The “even if” versus the “moreover” way of arguing a point

“You heard Mr. Jones testify that he doesn’t allow his dog to run loose. Even if Mr. Jones’ dog was running loose it could not have bitten Mr. Smith.”

“You heard Mr. Jones testify that his dog did not bite Mr. Smith. Moreover, Mr. Jones doesn’t allow his dog to run loose.”

Before I retired from law practice I always found that the second way of arguing to a jury in closing argument, the “moreover” way, works better than the first way, the “even if” way.  The even if argument confuses the jury.  Did Mr. Jones say that maybe his dog did bite Mr. Smith? The moreover way of stating things makes a clear statement that Mr. Jones denies his dog ever bit Mr. Smith, and a clear statement that Mr. Jones handles his dog responsibly by not letting it run loose and become a neighborhood nuisance.

So long as the testimony made the point that Mr. Jones denies his dog bit Mr. Smith and that he (Mr. Jones) keeps his dog in his own yard, the testimony of the witness can be accurately summarized either way by his counsel in closing argument.  The more persuasive is the “moreover” statement.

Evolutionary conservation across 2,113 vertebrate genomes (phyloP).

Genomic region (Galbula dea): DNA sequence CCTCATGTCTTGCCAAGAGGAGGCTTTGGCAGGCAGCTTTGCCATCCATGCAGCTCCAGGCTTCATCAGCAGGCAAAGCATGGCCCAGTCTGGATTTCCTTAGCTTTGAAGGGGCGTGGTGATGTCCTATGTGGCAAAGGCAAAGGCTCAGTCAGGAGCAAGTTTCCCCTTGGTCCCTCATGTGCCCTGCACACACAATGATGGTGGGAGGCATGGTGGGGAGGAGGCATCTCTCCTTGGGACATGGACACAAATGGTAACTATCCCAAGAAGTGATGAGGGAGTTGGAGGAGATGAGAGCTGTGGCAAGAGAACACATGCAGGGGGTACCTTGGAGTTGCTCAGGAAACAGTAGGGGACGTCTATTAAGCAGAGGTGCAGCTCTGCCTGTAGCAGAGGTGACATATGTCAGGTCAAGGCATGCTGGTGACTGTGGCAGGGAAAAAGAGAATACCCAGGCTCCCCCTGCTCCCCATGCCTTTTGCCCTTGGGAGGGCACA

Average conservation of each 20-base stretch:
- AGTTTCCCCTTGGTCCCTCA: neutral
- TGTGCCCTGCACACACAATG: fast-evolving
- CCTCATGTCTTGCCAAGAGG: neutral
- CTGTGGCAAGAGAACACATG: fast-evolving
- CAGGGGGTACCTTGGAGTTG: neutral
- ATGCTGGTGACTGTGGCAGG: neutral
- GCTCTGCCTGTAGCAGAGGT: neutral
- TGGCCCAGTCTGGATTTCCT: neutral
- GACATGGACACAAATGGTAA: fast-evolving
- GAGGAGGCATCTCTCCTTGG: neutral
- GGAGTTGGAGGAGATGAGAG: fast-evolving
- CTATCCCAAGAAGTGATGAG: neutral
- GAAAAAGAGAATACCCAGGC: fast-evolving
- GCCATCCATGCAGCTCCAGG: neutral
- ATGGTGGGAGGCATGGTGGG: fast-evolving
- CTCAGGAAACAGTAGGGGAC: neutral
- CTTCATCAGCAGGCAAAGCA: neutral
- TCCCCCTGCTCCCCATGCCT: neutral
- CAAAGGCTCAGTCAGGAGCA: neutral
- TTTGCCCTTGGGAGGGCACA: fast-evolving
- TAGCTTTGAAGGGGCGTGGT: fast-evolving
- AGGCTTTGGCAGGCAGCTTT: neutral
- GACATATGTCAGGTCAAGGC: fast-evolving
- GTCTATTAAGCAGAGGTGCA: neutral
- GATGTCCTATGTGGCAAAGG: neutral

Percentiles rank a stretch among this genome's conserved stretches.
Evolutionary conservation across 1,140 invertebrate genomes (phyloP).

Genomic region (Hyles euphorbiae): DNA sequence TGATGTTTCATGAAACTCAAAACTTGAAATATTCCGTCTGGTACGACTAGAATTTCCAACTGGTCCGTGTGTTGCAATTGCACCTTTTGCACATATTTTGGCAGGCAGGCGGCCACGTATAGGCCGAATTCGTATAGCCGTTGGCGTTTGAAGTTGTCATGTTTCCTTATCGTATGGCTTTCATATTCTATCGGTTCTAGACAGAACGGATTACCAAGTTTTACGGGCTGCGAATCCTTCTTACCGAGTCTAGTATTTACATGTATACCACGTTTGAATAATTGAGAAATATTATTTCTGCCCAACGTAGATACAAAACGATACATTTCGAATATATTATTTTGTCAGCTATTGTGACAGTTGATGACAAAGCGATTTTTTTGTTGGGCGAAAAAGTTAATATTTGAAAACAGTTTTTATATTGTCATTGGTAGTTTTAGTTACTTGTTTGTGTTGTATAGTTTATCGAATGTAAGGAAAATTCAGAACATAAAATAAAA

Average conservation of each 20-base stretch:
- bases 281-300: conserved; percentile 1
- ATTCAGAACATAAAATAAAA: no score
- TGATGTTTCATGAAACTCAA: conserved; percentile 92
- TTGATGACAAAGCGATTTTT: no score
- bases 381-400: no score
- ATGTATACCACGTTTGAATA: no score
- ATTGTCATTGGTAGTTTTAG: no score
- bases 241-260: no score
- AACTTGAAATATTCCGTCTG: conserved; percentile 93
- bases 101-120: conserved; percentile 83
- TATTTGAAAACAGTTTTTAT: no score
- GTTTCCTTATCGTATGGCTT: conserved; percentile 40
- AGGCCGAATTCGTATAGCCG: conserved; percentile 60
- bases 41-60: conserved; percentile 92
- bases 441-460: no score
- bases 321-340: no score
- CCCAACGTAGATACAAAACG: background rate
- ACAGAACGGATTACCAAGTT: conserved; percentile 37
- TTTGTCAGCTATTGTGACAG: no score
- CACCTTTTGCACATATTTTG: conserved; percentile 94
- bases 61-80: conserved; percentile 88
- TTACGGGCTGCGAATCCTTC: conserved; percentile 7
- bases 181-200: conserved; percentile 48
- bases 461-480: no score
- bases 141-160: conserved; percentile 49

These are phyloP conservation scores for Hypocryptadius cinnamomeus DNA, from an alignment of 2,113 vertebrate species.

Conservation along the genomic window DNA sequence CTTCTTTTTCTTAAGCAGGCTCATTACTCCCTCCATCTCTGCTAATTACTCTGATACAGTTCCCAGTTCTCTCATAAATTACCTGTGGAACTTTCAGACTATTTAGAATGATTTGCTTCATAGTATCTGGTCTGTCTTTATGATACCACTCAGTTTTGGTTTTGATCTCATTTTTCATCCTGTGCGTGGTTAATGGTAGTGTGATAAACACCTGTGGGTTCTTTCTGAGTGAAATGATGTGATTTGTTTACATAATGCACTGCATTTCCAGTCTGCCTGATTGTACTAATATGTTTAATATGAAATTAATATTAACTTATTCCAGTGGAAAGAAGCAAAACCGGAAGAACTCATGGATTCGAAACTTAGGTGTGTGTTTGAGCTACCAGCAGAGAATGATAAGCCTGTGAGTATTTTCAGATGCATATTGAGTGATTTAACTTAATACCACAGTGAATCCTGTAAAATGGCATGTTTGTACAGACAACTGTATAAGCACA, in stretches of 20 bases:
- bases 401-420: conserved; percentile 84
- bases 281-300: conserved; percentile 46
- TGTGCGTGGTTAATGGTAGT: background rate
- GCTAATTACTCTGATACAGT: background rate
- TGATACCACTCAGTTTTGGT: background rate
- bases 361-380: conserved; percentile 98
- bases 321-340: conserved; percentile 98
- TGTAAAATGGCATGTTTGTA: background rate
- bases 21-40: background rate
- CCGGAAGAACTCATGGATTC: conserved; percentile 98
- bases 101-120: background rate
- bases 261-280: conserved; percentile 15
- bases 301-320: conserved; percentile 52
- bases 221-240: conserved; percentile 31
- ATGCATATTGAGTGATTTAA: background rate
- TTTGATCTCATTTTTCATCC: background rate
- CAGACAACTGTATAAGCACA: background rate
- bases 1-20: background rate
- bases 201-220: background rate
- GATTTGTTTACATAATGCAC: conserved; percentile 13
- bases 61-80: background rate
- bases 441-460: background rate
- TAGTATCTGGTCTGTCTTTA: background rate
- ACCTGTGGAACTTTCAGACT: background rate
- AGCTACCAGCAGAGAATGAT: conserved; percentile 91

This is just as true with more complex subject matter.  Here is a statement about what is likely to happen when a state raises its minimum wage law:

Even if (contrary to all evidence) states that raised their minimum wage did indeed enjoy higher employment growth than states that did not raise theirs, the foundational economic argument against the minimum wage still stands.”

or,

Alternative 1: “All evidence shows that states that raise their minimum wage do not enjoy higher employment growth than states that do not raise theirs.  Moreover, there is a foundational economic argument against the minimum wage on several grounds previously mentioned [or set forth below].”

Alternative 2: The foundational economic argument against the minimum wage is [set forth a short version].  Moreover, All evidence shows that states that raise their minimum wage do not enjoy higher employment growth than states that do not raise theirs.

Here is an example related to current events:

The statute enacted by the Texas legislature does not really say that it will be a crime for a governor to veto a bill contrary to (A) an agreement under which the governor has the veto power, or (B) the governor’s oath of office; but even if it does say that the Legislature would have largely canceled a constitutional constraint on its own legislative power.

or,

The Texas legislature does not have the power to unilaterally cancel a Constitutional restraint on its legislative power; moreover, the statute in question does not really say that it will be a crime for a governor to veto a bill contrary to (A) an agreement under which the governor has the veto power, or (B) the governor’s oath of office.

Again, restating the same argument with “moreover” instead of “even if” is more persuasive.  Every time you find yourself uttering or writing the words “even if” think about whether you could rephrase it with “moreover.”  if so, you’ll persuade more people.


Leave a Reply